Female Erotic Photographer Legend
This is not to say that before Natacha Merritt, there were no female erotic photographers on the scene. Both Cynthia Patterson and Beatrice Neumann have been shooting professionally since the 1990s. This is not to mention the other big names in the erotic-photography arena, among them Ellen Von Unwerth or Emma Delves-Broughton. And, in fact, one of the photographers who helped mold Hustler's look when the magazine was first incepted in the '70s was female. Her name is Suze Randall. Ironically, it was Hugh Hefner of Playboy who first discovered her.
"I was 29, young and beautiful, and getting a lot of press as a photographer for this reason," Randall recounts. "I started out as a model and was shooting photos of my friends on the catwalks of Paris. Next thing I know I'm being flown to Chicago by Hefner, because he saw some photos of mine that he liked. And remember, this was an era when not even many men were shooting erotic photography, let alone women."
What was it like for Randall to break into the erotic-photography arena during that more innocent time? "I had to bust a lot of balls," says the photographer. "The male photographers resented me. They saw this sexy, young woman having all this success." Randall credits her drive and initiative for all that shes achieved up to the present.
Nude Photos = Objectification?
Then again, there remains the issue of objectification. In other words, the concept that to take nude photos of women is to objectify them. This antiquated view is typically perpetuated by feminists. So what do the females who are actually shooting the nude photos think of this idea?
"Do I objectify women?" Randall asks with a scoff. "When a girl is young, in-shape and gorgeous, I think it's wonderful to glorify her body. Because trust me, you won't have it forever." Randall should know: In a 1976 issue of Playboy, she also modeled for the magazine.
Barbara Ann Crumm, a model/photographer, who has worked with such erotic photographers as Cynthia Patterson, Richard Kern and Carlos Batts, concurs: "In front of the camera, I actually feel stronger, more human and more empowered as a woman."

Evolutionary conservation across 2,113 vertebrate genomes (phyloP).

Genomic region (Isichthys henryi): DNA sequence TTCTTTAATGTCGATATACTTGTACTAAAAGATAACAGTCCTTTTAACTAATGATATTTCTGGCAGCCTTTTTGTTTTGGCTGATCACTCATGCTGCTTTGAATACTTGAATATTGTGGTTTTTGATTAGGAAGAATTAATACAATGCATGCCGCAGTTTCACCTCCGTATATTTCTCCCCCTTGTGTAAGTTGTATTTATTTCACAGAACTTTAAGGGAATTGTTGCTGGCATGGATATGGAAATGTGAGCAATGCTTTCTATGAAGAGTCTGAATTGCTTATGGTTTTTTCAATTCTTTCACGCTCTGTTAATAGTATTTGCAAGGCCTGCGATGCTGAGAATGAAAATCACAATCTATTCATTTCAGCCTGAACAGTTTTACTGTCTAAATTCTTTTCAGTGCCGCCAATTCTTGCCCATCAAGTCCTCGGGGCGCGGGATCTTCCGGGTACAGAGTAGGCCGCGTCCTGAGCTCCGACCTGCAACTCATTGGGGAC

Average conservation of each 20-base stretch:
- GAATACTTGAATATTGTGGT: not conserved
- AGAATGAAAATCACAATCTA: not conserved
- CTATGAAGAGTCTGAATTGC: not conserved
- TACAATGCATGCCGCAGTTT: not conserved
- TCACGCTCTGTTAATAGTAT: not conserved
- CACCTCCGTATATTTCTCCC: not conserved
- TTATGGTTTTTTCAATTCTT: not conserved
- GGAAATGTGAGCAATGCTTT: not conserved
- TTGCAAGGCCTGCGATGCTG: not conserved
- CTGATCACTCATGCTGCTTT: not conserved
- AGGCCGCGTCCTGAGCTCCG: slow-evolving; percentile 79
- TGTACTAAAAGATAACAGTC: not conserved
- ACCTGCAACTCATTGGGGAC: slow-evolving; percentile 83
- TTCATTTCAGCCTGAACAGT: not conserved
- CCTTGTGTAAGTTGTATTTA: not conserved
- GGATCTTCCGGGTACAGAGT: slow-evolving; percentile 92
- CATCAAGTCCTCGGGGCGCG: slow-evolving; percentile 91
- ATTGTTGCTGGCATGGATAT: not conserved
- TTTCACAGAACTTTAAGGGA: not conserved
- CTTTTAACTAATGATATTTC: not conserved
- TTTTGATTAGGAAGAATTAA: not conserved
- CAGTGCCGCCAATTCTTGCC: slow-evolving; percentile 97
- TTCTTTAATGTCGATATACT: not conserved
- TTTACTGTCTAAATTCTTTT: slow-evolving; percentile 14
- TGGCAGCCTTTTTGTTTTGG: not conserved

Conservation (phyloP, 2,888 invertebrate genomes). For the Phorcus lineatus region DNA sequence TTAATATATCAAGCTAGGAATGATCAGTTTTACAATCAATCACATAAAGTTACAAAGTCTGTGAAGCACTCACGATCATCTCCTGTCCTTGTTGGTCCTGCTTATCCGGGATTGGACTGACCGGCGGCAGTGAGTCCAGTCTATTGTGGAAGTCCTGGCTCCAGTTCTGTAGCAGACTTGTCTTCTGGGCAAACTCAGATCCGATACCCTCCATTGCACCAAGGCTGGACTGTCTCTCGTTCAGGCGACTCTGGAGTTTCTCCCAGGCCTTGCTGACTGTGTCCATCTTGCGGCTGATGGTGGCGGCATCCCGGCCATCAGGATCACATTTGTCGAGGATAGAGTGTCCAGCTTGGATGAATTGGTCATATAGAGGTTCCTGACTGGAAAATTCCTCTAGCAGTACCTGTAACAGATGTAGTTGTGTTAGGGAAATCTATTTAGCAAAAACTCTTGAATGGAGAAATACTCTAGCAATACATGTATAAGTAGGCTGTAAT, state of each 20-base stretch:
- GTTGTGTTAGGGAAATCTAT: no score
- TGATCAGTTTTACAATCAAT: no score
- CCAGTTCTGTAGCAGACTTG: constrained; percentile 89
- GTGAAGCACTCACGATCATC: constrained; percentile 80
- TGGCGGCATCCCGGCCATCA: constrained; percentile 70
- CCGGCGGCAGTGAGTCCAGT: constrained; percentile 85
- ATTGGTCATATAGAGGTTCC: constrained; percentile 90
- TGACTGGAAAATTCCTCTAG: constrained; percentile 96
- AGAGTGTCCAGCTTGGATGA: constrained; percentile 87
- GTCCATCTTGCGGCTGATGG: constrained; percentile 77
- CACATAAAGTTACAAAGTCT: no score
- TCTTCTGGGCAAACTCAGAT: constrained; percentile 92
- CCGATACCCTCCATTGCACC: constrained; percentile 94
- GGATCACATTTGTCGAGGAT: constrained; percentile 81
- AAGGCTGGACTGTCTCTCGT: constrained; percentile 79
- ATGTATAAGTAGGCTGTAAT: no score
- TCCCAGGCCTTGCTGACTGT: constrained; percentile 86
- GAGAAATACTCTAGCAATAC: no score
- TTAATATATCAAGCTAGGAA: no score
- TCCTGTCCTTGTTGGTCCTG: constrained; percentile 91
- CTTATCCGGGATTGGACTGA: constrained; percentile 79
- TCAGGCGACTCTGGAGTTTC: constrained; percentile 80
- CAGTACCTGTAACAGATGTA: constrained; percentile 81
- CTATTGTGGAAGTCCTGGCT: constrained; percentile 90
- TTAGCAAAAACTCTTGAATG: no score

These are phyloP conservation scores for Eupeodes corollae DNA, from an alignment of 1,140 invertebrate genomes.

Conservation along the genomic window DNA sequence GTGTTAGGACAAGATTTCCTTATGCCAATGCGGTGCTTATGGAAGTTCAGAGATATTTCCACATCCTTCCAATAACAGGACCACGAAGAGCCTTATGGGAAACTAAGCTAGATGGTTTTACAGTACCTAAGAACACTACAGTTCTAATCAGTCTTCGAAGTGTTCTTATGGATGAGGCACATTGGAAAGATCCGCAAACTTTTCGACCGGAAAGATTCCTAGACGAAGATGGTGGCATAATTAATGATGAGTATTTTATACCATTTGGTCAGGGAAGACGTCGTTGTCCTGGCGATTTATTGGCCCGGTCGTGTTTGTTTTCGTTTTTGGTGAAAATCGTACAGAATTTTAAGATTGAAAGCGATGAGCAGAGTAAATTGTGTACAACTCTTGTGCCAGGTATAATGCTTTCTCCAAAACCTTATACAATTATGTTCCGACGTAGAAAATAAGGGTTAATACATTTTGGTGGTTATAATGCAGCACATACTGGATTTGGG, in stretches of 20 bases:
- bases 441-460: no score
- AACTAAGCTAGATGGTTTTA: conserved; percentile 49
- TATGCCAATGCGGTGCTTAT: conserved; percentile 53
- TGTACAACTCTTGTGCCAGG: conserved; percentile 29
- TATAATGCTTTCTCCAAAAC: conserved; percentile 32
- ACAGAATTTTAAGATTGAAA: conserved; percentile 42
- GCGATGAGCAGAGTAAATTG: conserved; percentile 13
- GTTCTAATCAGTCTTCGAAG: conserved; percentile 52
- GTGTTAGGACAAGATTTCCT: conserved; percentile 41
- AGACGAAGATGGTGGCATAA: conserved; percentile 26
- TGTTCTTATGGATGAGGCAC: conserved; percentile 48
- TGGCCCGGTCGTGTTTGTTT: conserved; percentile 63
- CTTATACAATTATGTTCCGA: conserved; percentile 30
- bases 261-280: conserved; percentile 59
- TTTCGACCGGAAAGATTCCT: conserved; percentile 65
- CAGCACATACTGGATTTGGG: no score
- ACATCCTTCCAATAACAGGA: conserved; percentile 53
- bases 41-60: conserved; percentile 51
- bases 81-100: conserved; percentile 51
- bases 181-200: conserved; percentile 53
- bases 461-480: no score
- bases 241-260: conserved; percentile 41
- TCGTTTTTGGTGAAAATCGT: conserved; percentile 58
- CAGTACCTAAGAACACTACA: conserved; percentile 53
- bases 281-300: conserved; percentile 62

The Model/Photographer Dynamic
And, finally, there remains one last question: Do the models feel more comfortable shooting with a photographer who is also female?
"Absolutely," affirms Amy Rivera, who sees herself as both a fetish and pinup photographer. "Not only have the models told me so, but I've also heard this from other female photographers." Randall adds, "It's probably because I actually get my work done during a shoot, instead of thinking about my hard-on the whole time and how I'm going to try to get a date with the model.
Still, Chanta Rose, who has worked both as an erotic model as well as a photographer, has a different take on the matter: "If a girl is so uncomfortable shooting in this industry, then she shouldn't be in the business." Rose shares that when she worked as a model, her experiences with male photographers have actually been better. "Female photographers are always picking apart my body, telling me how fat I am, or how my body doesn't work for a particular shoot. The male photographers always like my body for what it is. They try to bring out the best in what they have to work with." But a quick glance at any photo by any one of the aforementioned female erotic photographers -- what red-blooded male can argue that these talented women have not also brought out what's stunningly beautiful in the models displayed here?
Posted by Your Plot Thickens at 12:07 AM